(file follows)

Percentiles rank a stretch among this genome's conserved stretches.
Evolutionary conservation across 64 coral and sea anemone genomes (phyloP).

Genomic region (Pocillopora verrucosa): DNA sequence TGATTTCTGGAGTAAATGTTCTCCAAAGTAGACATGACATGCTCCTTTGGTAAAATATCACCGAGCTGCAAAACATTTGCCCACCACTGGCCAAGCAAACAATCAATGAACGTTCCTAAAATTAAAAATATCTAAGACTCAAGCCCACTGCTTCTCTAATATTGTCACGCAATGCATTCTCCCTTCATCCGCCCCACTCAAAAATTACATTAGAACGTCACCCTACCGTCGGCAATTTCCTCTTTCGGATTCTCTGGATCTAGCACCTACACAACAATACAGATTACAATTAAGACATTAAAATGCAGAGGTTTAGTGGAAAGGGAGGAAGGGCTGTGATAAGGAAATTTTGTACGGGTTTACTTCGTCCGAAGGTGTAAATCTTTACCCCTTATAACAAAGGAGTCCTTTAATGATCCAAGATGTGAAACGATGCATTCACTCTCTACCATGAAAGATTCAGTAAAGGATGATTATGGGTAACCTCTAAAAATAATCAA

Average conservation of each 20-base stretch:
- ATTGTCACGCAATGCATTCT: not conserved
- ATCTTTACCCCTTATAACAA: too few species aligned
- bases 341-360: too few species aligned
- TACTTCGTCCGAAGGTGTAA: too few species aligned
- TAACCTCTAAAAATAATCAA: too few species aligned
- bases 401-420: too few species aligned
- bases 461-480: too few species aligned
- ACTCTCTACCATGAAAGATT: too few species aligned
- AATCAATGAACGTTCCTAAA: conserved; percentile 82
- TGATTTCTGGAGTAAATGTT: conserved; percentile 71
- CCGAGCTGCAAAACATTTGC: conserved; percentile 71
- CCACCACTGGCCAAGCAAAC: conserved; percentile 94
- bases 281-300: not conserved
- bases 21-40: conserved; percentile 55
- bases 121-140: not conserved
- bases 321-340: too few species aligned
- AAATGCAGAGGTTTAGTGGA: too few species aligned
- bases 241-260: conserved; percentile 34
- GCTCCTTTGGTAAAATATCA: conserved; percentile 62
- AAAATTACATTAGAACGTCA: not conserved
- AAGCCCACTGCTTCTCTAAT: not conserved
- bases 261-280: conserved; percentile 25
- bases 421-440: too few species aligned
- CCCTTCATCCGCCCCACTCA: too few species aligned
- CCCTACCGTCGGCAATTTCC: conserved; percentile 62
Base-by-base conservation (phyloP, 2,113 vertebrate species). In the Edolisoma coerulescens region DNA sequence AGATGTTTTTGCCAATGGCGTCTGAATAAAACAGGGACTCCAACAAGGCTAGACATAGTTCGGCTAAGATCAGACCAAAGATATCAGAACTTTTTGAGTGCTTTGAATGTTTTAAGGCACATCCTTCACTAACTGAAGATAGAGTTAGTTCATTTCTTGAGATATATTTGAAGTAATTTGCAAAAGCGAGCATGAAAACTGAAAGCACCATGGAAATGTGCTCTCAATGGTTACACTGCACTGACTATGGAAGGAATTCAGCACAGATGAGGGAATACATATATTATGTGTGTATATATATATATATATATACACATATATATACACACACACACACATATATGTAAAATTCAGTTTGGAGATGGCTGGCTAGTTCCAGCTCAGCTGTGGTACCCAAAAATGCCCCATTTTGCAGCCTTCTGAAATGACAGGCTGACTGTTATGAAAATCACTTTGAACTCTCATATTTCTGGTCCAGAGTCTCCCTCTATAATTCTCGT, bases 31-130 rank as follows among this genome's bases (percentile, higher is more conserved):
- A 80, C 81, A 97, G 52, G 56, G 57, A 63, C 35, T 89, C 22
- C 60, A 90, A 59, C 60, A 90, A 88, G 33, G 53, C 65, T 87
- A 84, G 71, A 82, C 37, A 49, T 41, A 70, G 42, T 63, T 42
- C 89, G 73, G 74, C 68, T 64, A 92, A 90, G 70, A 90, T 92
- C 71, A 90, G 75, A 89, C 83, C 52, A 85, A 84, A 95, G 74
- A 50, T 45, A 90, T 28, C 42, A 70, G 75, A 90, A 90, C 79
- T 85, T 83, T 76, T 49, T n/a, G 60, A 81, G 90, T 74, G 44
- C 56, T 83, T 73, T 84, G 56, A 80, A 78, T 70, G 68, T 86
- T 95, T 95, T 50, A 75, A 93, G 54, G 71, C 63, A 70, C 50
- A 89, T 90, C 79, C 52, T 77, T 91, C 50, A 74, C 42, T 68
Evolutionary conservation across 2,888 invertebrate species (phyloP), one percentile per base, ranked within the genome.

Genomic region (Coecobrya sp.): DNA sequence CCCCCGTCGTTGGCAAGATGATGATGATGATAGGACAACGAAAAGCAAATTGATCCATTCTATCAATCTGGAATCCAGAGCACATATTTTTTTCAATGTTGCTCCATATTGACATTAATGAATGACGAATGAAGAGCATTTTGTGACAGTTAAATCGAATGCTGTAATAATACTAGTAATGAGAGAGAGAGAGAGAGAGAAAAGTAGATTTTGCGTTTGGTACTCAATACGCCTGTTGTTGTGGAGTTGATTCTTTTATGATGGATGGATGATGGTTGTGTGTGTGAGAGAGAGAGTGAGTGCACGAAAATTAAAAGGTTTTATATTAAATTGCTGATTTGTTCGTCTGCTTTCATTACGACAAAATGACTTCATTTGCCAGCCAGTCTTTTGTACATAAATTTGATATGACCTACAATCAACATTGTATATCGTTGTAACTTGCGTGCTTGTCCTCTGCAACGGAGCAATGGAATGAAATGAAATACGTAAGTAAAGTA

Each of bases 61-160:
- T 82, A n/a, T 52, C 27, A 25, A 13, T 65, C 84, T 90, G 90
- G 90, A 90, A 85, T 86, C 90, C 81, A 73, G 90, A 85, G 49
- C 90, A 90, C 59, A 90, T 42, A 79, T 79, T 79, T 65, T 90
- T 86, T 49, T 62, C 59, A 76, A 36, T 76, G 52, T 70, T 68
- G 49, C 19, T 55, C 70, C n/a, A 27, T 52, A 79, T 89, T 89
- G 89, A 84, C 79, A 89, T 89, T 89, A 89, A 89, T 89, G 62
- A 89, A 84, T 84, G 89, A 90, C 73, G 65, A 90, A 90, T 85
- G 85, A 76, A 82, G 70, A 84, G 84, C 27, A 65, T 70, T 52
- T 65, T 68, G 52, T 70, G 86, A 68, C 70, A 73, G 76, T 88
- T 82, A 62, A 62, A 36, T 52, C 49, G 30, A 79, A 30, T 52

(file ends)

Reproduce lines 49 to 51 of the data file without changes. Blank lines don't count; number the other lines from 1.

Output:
- G 89, A 84, C 79, A 89, T 89, T 89, A 89, A 89, T 89, G 62
- A 89, A 84, T 84, G 89, A 90, C 73, G 65, A 90, A 90, T 85
- G 85, A 76, A 82, G 70, A 84, G 84, C 27, A 65, T 70, T 52